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Infernal Technology LLC v. Activision Blizzard Inc.

United States District Court, N.D. Texas, Dallas Division

September 6, 2019

INFERNAL TECHNOLOGY, LLC AND TERMINAL REALITY, INC., Plaintiffs,
v.
ACTIVISION BLIZZARD INC., Defendant.

          CLAIM CONSTRUCTION MEMORANDUM OPINION AND ORDER

          BARBARA M. G. LYNN CHIEF JUDGE.

         This Order addresses the claim-construction disputes jointly presented by the parties in Infernal Technology, LLC et al. v. Microsoft Corp., No. 2:18-cv-00144-JRG (E.D. Tex.) (the "Microsoft Case"), Infernal Technology, LLC et al. v. Crytek GmbH, No. 2:18-cv-00284-JRG (E.D. Tex.) (the "Crytek Case"), and Infernal Technology, LLC et al. v. Activision Blizzard Inc., No. 3:18-cv-01397-M (N.D. Tex.) (the "Activision Case"). The parties submitted the same claim-construction briefing in all cases. Infernal Technology, LLC and Terminal Reality, Inc. (collectively, "Plaintiffs") submitted opening and responsive briefs (Microsoft Case, Dkt. No. 101 and Dkt. No. 107; Crytek Case, Dkt. No. 45 and Dkt. No. 47; Activision Case, Dkt. No. 93 and Dkt. No. 96). Microsoft Corp., Crytek GmbH, and Activision Blizzard Inc. (collectively "Defendants") submitted opening and responsive briefs (Microsoft Case, Dkt. No. 99 and Dkt. No. 106; Crytek Case, Dkt. No. 43 and Dkt. No. 46; Activision Case, Dkt. No. 90 and Dkt. No. 95). The U.S. District Courts for the Northern District of Texas and the Eastern District of Texas held a concurrent claim-construction hearing in these proceedings on August 16, 2019. Having considered the arguments and evidence presented by the parties at the hearing and in their briefing, the Court issues this Order.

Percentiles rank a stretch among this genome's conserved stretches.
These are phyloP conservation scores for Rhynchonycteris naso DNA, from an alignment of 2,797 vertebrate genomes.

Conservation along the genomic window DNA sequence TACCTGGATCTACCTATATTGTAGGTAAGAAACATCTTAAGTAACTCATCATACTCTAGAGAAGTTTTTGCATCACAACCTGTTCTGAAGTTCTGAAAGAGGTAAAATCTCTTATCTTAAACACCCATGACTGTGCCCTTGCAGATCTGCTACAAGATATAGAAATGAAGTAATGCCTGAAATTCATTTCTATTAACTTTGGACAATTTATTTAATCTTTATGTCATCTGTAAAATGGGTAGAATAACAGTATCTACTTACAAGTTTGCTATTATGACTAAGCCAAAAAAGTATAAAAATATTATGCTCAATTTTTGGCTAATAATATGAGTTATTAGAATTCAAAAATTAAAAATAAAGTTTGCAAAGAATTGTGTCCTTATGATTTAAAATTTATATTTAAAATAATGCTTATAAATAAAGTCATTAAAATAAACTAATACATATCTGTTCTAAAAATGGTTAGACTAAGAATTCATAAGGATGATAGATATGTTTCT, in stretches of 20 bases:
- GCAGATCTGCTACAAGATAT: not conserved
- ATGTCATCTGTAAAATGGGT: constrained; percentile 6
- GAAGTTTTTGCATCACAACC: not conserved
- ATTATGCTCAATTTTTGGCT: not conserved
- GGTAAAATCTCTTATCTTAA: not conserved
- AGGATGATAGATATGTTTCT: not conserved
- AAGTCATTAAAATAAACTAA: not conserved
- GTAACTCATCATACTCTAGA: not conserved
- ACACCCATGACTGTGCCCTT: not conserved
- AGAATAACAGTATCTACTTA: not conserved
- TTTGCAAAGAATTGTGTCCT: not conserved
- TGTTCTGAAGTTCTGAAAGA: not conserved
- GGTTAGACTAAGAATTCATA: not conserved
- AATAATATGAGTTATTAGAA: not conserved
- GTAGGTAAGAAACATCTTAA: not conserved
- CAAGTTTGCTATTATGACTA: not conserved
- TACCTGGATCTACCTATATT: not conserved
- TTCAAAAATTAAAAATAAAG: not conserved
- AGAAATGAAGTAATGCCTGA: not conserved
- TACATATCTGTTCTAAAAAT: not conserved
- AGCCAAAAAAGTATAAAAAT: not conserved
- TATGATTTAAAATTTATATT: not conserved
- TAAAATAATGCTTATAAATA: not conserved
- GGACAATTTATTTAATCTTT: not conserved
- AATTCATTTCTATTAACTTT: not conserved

Table of Contents

         I. BACKGROUND................................................................................................................3

         II. LEGAL PRINCIPLES......................................................................................................7

         A. Claim Construction..................................................................................................7

         B. Departing from the Ordinary Meaning of a Claim Term......................................10

         III. AGREED CONSTRUCTIONS......................................................................................11